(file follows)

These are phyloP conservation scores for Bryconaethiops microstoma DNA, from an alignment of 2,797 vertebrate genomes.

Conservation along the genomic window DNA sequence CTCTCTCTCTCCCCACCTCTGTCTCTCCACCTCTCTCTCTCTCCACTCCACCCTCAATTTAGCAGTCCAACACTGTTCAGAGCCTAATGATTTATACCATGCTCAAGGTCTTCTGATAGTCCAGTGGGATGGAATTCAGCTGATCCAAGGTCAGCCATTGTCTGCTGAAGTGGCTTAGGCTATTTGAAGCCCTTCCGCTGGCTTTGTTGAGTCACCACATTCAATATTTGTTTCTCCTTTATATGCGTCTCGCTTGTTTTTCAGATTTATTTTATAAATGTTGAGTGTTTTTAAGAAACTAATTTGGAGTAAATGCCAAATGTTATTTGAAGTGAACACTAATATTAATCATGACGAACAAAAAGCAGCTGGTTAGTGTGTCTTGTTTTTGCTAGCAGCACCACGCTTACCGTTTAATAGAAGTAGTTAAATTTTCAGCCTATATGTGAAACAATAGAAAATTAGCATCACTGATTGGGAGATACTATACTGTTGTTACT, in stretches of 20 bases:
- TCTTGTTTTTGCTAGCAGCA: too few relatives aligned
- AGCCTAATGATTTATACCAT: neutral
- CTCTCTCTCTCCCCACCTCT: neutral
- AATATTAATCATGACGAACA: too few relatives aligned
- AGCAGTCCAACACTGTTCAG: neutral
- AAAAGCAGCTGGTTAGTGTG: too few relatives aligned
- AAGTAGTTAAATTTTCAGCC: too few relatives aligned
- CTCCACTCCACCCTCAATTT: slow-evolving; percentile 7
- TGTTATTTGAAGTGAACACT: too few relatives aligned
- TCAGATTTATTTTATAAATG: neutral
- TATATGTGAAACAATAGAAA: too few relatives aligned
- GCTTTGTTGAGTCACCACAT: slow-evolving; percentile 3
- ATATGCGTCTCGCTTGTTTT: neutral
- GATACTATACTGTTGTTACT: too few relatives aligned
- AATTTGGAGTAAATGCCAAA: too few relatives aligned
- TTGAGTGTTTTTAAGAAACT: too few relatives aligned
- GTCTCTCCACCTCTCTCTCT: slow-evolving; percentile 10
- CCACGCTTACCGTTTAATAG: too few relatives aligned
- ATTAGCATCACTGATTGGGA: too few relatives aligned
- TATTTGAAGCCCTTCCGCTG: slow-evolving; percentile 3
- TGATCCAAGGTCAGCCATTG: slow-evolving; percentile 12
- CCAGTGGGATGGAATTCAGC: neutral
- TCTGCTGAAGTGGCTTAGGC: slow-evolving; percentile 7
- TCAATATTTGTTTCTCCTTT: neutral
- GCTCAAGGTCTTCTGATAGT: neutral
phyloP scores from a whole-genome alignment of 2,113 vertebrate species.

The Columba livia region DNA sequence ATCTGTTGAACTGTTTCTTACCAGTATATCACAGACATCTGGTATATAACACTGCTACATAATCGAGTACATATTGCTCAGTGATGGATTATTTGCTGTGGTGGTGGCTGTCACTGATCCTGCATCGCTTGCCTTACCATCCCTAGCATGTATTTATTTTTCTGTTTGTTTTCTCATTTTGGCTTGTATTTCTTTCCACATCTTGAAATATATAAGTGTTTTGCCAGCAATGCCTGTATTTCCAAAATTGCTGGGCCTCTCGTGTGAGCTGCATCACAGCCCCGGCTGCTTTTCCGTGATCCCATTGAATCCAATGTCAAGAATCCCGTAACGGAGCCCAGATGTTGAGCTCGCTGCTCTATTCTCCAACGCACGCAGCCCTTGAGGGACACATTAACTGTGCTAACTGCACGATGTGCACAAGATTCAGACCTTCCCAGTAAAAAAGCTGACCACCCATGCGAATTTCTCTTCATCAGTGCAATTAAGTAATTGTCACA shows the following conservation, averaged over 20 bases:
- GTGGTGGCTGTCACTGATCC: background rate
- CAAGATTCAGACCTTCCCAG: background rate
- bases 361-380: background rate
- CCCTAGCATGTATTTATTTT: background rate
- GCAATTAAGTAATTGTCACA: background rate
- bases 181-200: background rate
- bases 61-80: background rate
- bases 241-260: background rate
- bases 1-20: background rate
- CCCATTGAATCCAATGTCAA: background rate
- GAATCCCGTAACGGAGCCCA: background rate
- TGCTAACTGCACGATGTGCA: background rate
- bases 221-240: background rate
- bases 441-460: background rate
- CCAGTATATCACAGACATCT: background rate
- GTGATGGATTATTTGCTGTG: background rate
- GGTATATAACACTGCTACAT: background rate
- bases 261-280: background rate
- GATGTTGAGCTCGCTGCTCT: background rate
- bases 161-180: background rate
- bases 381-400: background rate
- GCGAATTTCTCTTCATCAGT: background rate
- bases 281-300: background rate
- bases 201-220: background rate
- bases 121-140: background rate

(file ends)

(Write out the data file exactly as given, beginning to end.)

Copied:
These are phyloP conservation scores for Bryconaethiops microstoma DNA, from an alignment of 2,797 vertebrate genomes.

Conservation along the genomic window DNA sequence CTCTCTCTCTCCCCACCTCTGTCTCTCCACCTCTCTCTCTCTCCACTCCACCCTCAATTTAGCAGTCCAACACTGTTCAGAGCCTAATGATTTATACCATGCTCAAGGTCTTCTGATAGTCCAGTGGGATGGAATTCAGCTGATCCAAGGTCAGCCATTGTCTGCTGAAGTGGCTTAGGCTATTTGAAGCCCTTCCGCTGGCTTTGTTGAGTCACCACATTCAATATTTGTTTCTCCTTTATATGCGTCTCGCTTGTTTTTCAGATTTATTTTATAAATGTTGAGTGTTTTTAAGAAACTAATTTGGAGTAAATGCCAAATGTTATTTGAAGTGAACACTAATATTAATCATGACGAACAAAAAGCAGCTGGTTAGTGTGTCTTGTTTTTGCTAGCAGCACCACGCTTACCGTTTAATAGAAGTAGTTAAATTTTCAGCCTATATGTGAAACAATAGAAAATTAGCATCACTGATTGGGAGATACTATACTGTTGTTACT, in stretches of 20 bases:
- TCTTGTTTTTGCTAGCAGCA: too few relatives aligned
- AGCCTAATGATTTATACCAT: neutral
- CTCTCTCTCTCCCCACCTCT: neutral
- AATATTAATCATGACGAACA: too few relatives aligned
- AGCAGTCCAACACTGTTCAG: neutral
- AAAAGCAGCTGGTTAGTGTG: too few relatives aligned
- AAGTAGTTAAATTTTCAGCC: too few relatives aligned
- CTCCACTCCACCCTCAATTT: slow-evolving; percentile 7
- TGTTATTTGAAGTGAACACT: too few relatives aligned
- TCAGATTTATTTTATAAATG: neutral
- TATATGTGAAACAATAGAAA: too few relatives aligned
- GCTTTGTTGAGTCACCACAT: slow-evolving; percentile 3
- ATATGCGTCTCGCTTGTTTT: neutral
- GATACTATACTGTTGTTACT: too few relatives aligned
- AATTTGGAGTAAATGCCAAA: too few relatives aligned
- TTGAGTGTTTTTAAGAAACT: too few relatives aligned
- GTCTCTCCACCTCTCTCTCT: slow-evolving; percentile 10
- CCACGCTTACCGTTTAATAG: too few relatives aligned
- ATTAGCATCACTGATTGGGA: too few relatives aligned
- TATTTGAAGCCCTTCCGCTG: slow-evolving; percentile 3
- TGATCCAAGGTCAGCCATTG: slow-evolving; percentile 12
- CCAGTGGGATGGAATTCAGC: neutral
- TCTGCTGAAGTGGCTTAGGC: slow-evolving; percentile 7
- TCAATATTTGTTTCTCCTTT: neutral
- GCTCAAGGTCTTCTGATAGT: neutral
phyloP scores from a whole-genome alignment of 2,113 vertebrate species.

The Columba livia region DNA sequence ATCTGTTGAACTGTTTCTTACCAGTATATCACAGACATCTGGTATATAACACTGCTACATAATCGAGTACATATTGCTCAGTGATGGATTATTTGCTGTGGTGGTGGCTGTCACTGATCCTGCATCGCTTGCCTTACCATCCCTAGCATGTATTTATTTTTCTGTTTGTTTTCTCATTTTGGCTTGTATTTCTTTCCACATCTTGAAATATATAAGTGTTTTGCCAGCAATGCCTGTATTTCCAAAATTGCTGGGCCTCTCGTGTGAGCTGCATCACAGCCCCGGCTGCTTTTCCGTGATCCCATTGAATCCAATGTCAAGAATCCCGTAACGGAGCCCAGATGTTGAGCTCGCTGCTCTATTCTCCAACGCACGCAGCCCTTGAGGGACACATTAACTGTGCTAACTGCACGATGTGCACAAGATTCAGACCTTCCCAGTAAAAAAGCTGACCACCCATGCGAATTTCTCTTCATCAGTGCAATTAAGTAATTGTCACA shows the following conservation, averaged over 20 bases:
- GTGGTGGCTGTCACTGATCC: background rate
- CAAGATTCAGACCTTCCCAG: background rate
- bases 361-380: background rate
- CCCTAGCATGTATTTATTTT: background rate
- GCAATTAAGTAATTGTCACA: background rate
- bases 181-200: background rate
- bases 61-80: background rate
- bases 241-260: background rate
- bases 1-20: background rate
- CCCATTGAATCCAATGTCAA: background rate
- GAATCCCGTAACGGAGCCCA: background rate
- TGCTAACTGCACGATGTGCA: background rate
- bases 221-240: background rate
- bases 441-460: background rate
- CCAGTATATCACAGACATCT: background rate
- GTGATGGATTATTTGCTGTG: background rate
- GGTATATAACACTGCTACAT: background rate
- bases 261-280: background rate
- GATGTTGAGCTCGCTGCTCT: background rate
- bases 161-180: background rate
- bases 381-400: background rate
- GCGAATTTCTCTTCATCAGT: background rate
- bases 281-300: background rate
- bases 201-220: background rate
- bases 121-140: background rate